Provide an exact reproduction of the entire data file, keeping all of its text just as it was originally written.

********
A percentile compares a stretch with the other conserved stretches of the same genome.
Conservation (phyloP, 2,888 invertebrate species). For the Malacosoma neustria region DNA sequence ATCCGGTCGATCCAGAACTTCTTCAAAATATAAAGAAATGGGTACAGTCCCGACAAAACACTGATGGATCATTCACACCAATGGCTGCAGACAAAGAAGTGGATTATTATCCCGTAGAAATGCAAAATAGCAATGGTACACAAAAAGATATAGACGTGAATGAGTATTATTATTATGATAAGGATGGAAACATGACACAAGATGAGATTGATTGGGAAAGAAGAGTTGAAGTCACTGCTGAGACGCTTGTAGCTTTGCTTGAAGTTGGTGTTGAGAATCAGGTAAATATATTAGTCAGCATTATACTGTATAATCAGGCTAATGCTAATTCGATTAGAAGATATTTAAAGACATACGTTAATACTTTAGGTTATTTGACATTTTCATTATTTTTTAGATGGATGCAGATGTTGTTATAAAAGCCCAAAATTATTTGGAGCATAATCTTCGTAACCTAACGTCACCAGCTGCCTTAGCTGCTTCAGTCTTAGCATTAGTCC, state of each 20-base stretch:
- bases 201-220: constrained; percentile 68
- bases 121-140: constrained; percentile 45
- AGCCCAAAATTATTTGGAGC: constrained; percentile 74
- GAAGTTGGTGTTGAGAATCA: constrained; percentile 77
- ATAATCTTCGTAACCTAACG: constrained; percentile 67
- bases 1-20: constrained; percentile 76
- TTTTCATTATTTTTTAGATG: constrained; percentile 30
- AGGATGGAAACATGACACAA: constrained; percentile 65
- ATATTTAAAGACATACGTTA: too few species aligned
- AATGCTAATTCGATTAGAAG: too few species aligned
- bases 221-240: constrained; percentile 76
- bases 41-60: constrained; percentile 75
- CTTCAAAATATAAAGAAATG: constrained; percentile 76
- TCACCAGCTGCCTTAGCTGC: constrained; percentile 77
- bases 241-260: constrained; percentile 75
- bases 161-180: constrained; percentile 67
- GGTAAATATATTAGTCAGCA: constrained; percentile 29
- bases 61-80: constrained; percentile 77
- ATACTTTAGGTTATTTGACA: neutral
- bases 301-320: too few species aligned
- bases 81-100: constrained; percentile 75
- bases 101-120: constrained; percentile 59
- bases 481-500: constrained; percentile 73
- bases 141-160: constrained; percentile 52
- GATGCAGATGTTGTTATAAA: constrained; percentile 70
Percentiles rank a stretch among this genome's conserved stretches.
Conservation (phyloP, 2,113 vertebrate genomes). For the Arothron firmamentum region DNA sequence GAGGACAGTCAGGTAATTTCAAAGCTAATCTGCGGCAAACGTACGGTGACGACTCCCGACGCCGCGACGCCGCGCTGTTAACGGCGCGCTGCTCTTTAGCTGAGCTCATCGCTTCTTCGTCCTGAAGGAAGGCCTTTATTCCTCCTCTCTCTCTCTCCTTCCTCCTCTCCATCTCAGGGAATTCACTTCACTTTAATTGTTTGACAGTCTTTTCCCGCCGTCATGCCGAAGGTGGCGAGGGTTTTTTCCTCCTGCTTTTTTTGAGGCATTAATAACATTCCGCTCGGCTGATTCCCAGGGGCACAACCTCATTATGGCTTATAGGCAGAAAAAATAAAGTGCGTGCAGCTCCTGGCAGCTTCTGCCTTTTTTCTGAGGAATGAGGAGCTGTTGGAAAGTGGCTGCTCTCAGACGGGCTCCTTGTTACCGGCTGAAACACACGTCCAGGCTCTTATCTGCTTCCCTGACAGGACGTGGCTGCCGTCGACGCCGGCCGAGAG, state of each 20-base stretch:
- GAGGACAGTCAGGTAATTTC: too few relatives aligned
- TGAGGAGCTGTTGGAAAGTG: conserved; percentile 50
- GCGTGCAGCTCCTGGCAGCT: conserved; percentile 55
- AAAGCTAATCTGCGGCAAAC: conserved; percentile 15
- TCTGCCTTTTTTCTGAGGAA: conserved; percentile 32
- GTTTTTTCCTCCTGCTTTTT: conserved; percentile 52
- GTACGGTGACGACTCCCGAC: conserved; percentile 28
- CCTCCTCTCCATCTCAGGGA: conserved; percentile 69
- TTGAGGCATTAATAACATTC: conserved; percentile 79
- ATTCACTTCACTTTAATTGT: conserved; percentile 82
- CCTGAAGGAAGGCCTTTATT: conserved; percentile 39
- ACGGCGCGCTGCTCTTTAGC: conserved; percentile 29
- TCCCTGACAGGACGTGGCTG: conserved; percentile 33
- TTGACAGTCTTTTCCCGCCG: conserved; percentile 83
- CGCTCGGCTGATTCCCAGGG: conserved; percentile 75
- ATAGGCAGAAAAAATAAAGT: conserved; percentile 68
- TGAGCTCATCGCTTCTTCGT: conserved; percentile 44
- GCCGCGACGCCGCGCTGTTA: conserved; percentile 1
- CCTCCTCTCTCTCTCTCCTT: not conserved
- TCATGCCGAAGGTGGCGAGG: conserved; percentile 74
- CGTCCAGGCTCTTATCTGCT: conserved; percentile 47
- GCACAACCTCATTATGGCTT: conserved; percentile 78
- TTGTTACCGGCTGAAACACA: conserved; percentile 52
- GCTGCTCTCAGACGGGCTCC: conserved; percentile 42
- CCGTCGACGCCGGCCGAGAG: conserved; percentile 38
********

A percentile compares a stretch with the other conserved stretches of the same genome.
Conservation (phyloP, 2,888 invertebrate species). For the Malacosoma neustria region DNA sequence ATCCGGTCGATCCAGAACTTCTTCAAAATATAAAGAAATGGGTACAGTCCCGACAAAACACTGATGGATCATTCACACCAATGGCTGCAGACAAAGAAGTGGATTATTATCCCGTAGAAATGCAAAATAGCAATGGTACACAAAAAGATATAGACGTGAATGAGTATTATTATTATGATAAGGATGGAAACATGACACAAGATGAGATTGATTGGGAAAGAAGAGTTGAAGTCACTGCTGAGACGCTTGTAGCTTTGCTTGAAGTTGGTGTTGAGAATCAGGTAAATATATTAGTCAGCATTATACTGTATAATCAGGCTAATGCTAATTCGATTAGAAGATATTTAAAGACATACGTTAATACTTTAGGTTATTTGACATTTTCATTATTTTTTAGATGGATGCAGATGTTGTTATAAAAGCCCAAAATTATTTGGAGCATAATCTTCGTAACCTAACGTCACCAGCTGCCTTAGCTGCTTCAGTCTTAGCATTAGTCC, state of each 20-base stretch:
- bases 201-220: constrained; percentile 68
- bases 121-140: constrained; percentile 45
- AGCCCAAAATTATTTGGAGC: constrained; percentile 74
- GAAGTTGGTGTTGAGAATCA: constrained; percentile 77
- ATAATCTTCGTAACCTAACG: constrained; percentile 67
- bases 1-20: constrained; percentile 76
- TTTTCATTATTTTTTAGATG: constrained; percentile 30
- AGGATGGAAACATGACACAA: constrained; percentile 65
- ATATTTAAAGACATACGTTA: too few species aligned
- AATGCTAATTCGATTAGAAG: too few species aligned
- bases 221-240: constrained; percentile 76
- bases 41-60: constrained; percentile 75
- CTTCAAAATATAAAGAAATG: constrained; percentile 76
- TCACCAGCTGCCTTAGCTGC: constrained; percentile 77
- bases 241-260: constrained; percentile 75
- bases 161-180: constrained; percentile 67
- GGTAAATATATTAGTCAGCA: constrained; percentile 29
- bases 61-80: constrained; percentile 77
- ATACTTTAGGTTATTTGACA: neutral
- bases 301-320: too few species aligned
- bases 81-100: constrained; percentile 75
- bases 101-120: constrained; percentile 59
- bases 481-500: constrained; percentile 73
- bases 141-160: constrained; percentile 52
- GATGCAGATGTTGTTATAAA: constrained; percentile 70
Percentiles rank a stretch among this genome's conserved stretches.
Conservation (phyloP, 2,113 vertebrate genomes). For the Arothron firmamentum region DNA sequence GAGGACAGTCAGGTAATTTCAAAGCTAATCTGCGGCAAACGTACGGTGACGACTCCCGACGCCGCGACGCCGCGCTGTTAACGGCGCGCTGCTCTTTAGCTGAGCTCATCGCTTCTTCGTCCTGAAGGAAGGCCTTTATTCCTCCTCTCTCTCTCTCCTTCCTCCTCTCCATCTCAGGGAATTCACTTCACTTTAATTGTTTGACAGTCTTTTCCCGCCGTCATGCCGAAGGTGGCGAGGGTTTTTTCCTCCTGCTTTTTTTGAGGCATTAATAACATTCCGCTCGGCTGATTCCCAGGGGCACAACCTCATTATGGCTTATAGGCAGAAAAAATAAAGTGCGTGCAGCTCCTGGCAGCTTCTGCCTTTTTTCTGAGGAATGAGGAGCTGTTGGAAAGTGGCTGCTCTCAGACGGGCTCCTTGTTACCGGCTGAAACACACGTCCAGGCTCTTATCTGCTTCCCTGACAGGACGTGGCTGCCGTCGACGCCGGCCGAGAG, state of each 20-base stretch:
- GAGGACAGTCAGGTAATTTC: too few relatives aligned
- TGAGGAGCTGTTGGAAAGTG: conserved; percentile 50
- GCGTGCAGCTCCTGGCAGCT: conserved; percentile 55
- AAAGCTAATCTGCGGCAAAC: conserved; percentile 15
- TCTGCCTTTTTTCTGAGGAA: conserved; percentile 32
- GTTTTTTCCTCCTGCTTTTT: conserved; percentile 52
- GTACGGTGACGACTCCCGAC: conserved; percentile 28
- CCTCCTCTCCATCTCAGGGA: conserved; percentile 69
- TTGAGGCATTAATAACATTC: conserved; percentile 79
- ATTCACTTCACTTTAATTGT: conserved; percentile 82
- CCTGAAGGAAGGCCTTTATT: conserved; percentile 39
- ACGGCGCGCTGCTCTTTAGC: conserved; percentile 29
- TCCCTGACAGGACGTGGCTG: conserved; percentile 33
- TTGACAGTCTTTTCCCGCCG: conserved; percentile 83
- CGCTCGGCTGATTCCCAGGG: conserved; percentile 75
- ATAGGCAGAAAAAATAAAGT: conserved; percentile 68
- TGAGCTCATCGCTTCTTCGT: conserved; percentile 44
- GCCGCGACGCCGCGCTGTTA: conserved; percentile 1
- CCTCCTCTCTCTCTCTCCTT: not conserved
- TCATGCCGAAGGTGGCGAGG: conserved; percentile 74
- CGTCCAGGCTCTTATCTGCT: conserved; percentile 47
- GCACAACCTCATTATGGCTT: conserved; percentile 78
- TTGTTACCGGCTGAAACACA: conserved; percentile 52
- GCTGCTCTCAGACGGGCTCC: conserved; percentile 42
- CCGTCGACGCCGGCCGAGAG: conserved; percentile 38